Hair (image)
Cross section of a hair and hair follicle.
Hair Follicles
Longitudinal view of the hair bulb in the follicle from the epidermal surface into dermis. Two-layered wall: outer connective tissue root sheath, inner epithelial root sheath, Hair bulb: expanded deep end
Hair follicle receptor (root hair plexus)
Sensory nerve endings around each hair bulb. Stimulated by bending a hair
Arrector pili
Smooth muscle attached to follicle, Responsible for "goose bumps"
Vellus (Hair Type)
Pale, fine body hair of children and adult females.
Terminal (Hair Type)
Coarse, long hair of eyebrows, scalp, axillary, and pubic regions (and face and neck of males).
Hair Growth
Growth phase (weeks to years) followed by regressive stage and resting phase (1-3 months), Growth phase varies (6-10 years in scalp, 3-4 months in eyebrows)
Nail
Scalelike modification of the epidermis on the distal, dorsal surface of fingers and toes.
Functions of Integumentary System
1. Protection
2. Body Temperature Regulation
3. Cutaneous Sensation
4. Metabolic Functions
5. Blood Reservoir
6. Excretion
Protection
Three types of barriers:
1. Chemical (Low pH secretions (acid mantle) and defensins retard bacterial activity)
2. Physical/Mechanical (Keratin and glycolipids block most water and water- soluble substances limite penetration of skin by lipid-soluble substances, plant oleoresins (e.g., poison ivy), organic solvents, salts of heavy metals, some drugs)
3. Biological (Dendritic cells, macrophages, and DNA)
Body temperature regulation
~500 ml/day of routine insensible perspiration (at normal body temperature). At elevated temperature, dilation of dermal vessels and increased sweat gland activity (sensible perspirations) cool the body.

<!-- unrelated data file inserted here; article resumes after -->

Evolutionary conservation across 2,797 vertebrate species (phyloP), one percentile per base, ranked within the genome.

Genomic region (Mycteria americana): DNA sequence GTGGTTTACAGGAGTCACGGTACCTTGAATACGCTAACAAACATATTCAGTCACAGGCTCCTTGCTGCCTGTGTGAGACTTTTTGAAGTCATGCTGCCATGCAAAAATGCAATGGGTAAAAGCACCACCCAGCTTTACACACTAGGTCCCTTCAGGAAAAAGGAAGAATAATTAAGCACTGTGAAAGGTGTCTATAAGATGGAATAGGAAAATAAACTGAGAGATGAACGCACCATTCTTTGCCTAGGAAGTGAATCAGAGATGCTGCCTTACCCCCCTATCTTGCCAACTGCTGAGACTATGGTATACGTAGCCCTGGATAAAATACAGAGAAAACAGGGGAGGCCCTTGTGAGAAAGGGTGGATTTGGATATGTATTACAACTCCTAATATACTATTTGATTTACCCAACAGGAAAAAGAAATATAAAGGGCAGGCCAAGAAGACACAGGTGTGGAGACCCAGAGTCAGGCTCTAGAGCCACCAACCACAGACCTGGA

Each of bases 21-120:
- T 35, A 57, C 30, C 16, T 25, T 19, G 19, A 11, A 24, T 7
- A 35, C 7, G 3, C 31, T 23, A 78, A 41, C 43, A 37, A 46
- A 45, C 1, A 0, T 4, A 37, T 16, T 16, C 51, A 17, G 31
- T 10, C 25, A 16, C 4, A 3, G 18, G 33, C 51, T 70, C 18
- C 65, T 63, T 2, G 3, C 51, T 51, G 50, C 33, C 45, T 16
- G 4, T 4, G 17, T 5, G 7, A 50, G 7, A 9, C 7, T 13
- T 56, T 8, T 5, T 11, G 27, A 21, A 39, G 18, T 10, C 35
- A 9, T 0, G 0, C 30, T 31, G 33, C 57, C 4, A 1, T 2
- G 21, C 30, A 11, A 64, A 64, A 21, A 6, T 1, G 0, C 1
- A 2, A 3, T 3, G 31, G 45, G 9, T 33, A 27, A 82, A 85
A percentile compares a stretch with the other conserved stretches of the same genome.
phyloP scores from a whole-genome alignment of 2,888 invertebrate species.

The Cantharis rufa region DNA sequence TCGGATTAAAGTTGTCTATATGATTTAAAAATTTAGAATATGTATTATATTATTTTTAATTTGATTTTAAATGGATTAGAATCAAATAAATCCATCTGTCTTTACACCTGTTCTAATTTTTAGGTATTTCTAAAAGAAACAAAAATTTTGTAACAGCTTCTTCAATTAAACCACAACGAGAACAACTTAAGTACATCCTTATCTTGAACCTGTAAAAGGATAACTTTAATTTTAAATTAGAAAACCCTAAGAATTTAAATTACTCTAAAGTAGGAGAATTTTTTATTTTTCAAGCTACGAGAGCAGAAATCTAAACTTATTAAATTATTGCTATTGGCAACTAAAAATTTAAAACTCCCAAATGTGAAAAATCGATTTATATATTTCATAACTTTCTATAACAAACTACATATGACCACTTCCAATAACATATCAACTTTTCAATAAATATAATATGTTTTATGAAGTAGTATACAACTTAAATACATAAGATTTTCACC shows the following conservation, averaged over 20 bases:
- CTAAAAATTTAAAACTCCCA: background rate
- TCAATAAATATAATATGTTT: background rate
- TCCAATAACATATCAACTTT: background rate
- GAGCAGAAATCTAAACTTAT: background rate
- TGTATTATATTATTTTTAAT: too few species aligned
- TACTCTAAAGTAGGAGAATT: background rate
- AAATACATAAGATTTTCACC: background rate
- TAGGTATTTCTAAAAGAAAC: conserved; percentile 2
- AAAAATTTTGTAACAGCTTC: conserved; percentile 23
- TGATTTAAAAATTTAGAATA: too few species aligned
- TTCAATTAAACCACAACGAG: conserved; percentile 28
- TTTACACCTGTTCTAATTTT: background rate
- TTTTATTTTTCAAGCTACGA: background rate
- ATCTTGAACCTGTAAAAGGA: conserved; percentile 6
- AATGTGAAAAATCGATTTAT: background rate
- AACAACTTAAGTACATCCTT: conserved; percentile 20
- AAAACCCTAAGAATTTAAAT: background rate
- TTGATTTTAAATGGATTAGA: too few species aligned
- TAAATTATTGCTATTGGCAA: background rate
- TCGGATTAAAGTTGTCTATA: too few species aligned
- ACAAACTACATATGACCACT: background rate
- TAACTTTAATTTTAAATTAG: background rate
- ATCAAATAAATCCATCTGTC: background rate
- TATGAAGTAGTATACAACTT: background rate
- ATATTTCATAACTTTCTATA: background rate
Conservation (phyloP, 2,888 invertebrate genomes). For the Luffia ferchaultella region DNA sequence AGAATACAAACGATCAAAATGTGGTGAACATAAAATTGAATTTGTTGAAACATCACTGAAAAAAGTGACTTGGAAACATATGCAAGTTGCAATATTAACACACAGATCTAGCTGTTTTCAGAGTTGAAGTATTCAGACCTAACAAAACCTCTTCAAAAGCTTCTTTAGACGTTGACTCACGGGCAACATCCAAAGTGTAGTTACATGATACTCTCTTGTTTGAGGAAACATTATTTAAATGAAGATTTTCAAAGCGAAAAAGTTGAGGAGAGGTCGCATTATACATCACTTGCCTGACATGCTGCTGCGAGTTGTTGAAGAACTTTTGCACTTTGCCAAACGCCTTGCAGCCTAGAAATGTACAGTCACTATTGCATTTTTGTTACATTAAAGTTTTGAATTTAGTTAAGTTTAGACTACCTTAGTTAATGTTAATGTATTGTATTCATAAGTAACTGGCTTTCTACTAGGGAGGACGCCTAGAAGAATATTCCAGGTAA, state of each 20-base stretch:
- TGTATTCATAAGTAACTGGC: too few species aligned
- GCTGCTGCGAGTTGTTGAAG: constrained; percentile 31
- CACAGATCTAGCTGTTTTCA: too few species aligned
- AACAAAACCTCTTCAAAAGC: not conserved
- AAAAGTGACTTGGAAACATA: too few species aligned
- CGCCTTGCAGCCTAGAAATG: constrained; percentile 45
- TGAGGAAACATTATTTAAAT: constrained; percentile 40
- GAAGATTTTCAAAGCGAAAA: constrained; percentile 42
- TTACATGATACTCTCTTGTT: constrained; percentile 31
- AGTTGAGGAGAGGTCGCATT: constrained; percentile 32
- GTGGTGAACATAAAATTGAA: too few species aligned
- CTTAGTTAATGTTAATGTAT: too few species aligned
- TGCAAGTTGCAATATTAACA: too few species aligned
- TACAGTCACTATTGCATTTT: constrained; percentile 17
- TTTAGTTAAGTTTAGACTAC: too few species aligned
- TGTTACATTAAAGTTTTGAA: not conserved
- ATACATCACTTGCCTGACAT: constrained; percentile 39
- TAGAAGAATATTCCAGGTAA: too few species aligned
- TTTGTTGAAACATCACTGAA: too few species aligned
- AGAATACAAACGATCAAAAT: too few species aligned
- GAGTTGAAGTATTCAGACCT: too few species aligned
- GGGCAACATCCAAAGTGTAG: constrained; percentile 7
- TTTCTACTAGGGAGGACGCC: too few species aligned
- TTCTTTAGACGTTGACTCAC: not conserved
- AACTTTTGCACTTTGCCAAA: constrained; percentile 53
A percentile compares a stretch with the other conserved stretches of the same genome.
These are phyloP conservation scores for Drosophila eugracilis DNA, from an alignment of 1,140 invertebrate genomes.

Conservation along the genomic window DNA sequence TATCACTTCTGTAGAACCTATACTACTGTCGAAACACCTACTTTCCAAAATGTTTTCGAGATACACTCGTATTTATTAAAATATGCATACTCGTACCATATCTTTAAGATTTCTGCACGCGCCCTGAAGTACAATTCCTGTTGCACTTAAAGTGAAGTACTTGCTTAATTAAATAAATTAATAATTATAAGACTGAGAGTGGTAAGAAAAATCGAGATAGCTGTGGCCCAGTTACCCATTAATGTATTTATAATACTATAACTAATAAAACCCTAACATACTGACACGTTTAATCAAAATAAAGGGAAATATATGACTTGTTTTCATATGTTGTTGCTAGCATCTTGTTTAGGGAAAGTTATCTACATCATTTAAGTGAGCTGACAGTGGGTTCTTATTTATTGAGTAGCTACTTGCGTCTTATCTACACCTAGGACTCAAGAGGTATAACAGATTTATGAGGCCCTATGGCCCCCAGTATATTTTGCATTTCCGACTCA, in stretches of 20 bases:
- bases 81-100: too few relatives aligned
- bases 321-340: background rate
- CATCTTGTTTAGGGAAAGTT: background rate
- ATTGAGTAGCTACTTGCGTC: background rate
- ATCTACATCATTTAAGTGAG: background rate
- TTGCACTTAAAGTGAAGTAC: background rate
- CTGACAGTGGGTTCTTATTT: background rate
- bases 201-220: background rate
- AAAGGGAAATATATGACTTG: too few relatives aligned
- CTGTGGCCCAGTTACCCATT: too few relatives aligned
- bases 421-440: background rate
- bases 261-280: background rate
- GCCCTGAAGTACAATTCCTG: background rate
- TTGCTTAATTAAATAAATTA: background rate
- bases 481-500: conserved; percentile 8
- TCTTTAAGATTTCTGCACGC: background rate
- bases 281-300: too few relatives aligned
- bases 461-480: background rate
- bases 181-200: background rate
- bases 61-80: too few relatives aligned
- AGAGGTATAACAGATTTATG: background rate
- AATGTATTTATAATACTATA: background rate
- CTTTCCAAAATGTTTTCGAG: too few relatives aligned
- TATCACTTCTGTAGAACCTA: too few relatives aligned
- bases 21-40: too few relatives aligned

Cutaneous Sensations
Temperature, touch, and pain
Metabolic Functions
Synthesis of vitamin D precursor and collagenase
Chemical conversion of carcinogens and some hormones.
Blood Reservoir
The dermal vascular supply can hold up to 5% of body's blood volume.
Excretion
Limited amounts of nitrogenous wastes and salt are eliminated in sweat.
Skin Cancer
Most skin tumors are benign (do not metastasize). Risk factors: overexposure to UV radiation, frequent irritation of the skin. Some skin lotions contain enzymes in liposomes that can fix damaged DNA.

3 types: Basal Cell Carcinoma, Squamous Cell Carcinoma, Melanoma
Basal Cell Carcinoma
Least malignant, most common, Stratum basale cells proliferate and slowly invade dermis and hypodermis, Cured by surgical excision in 99% of cases.
Squamous Cell Carcinoma
Second most common, Involves keratinocytes of stratum spinosum. Most common on scalp, ears, lower lip, and hands. Good prognosis if treated by radiation therapy or removed surgically.
Melanoma
Most dangerous. Involves melanocytes. Highly metastatic and resistant to chemotherapy. Treated by wide surgical excision accompanied by immunotherapy.

Characteristics (ABCD rule)
A: Asymmetry; the two sides of the pigmented area do not match
B: Border exhibits indentations
C: Color is black, brown, tan, and sometimes red or blue
D: Diameter is larger than 6 mm (size of a pencil eraser)
Rules of Nines
Used to estimate the volume of fluid loss from burns.
First Degree Burns
Epidermal damage only, Localized redness, edema (swelling), and pain.
Second Degree Burns
Epidermal and upper dermal damage. Blisters appear.
Third Degree Burns
Entire thickness of skin damaged. Gray-white, cherry red, or black. No initial edema or pain (nerve endings destroyed). Skin grafting usually necessary.
Developmental Aspects: Fetal
Ectoderm - epidermis , Mesoderm - dermis and hypodermis , Lanugo coat: covering of delicate hairs in 5th and 6th month, Vernix caseosa: sebaceous gland secretion; protects skin of fetus.
Developmental Aspects: Adolescent to Adult
Sebaceous gland activity increases. Effects of cumulative environmental assaults show after age 30, Scaling and dermatitis become more common.
Developmental Aspects: Old Age
Epidermal replacement slows, skin becomes thin, dry, and itchy. Subcutaneous fat and elasticity decrease, leading to cold intolerance and wrinkles, Increased risk of cancer due to decreased numbers of melanocytes and dendritic cells.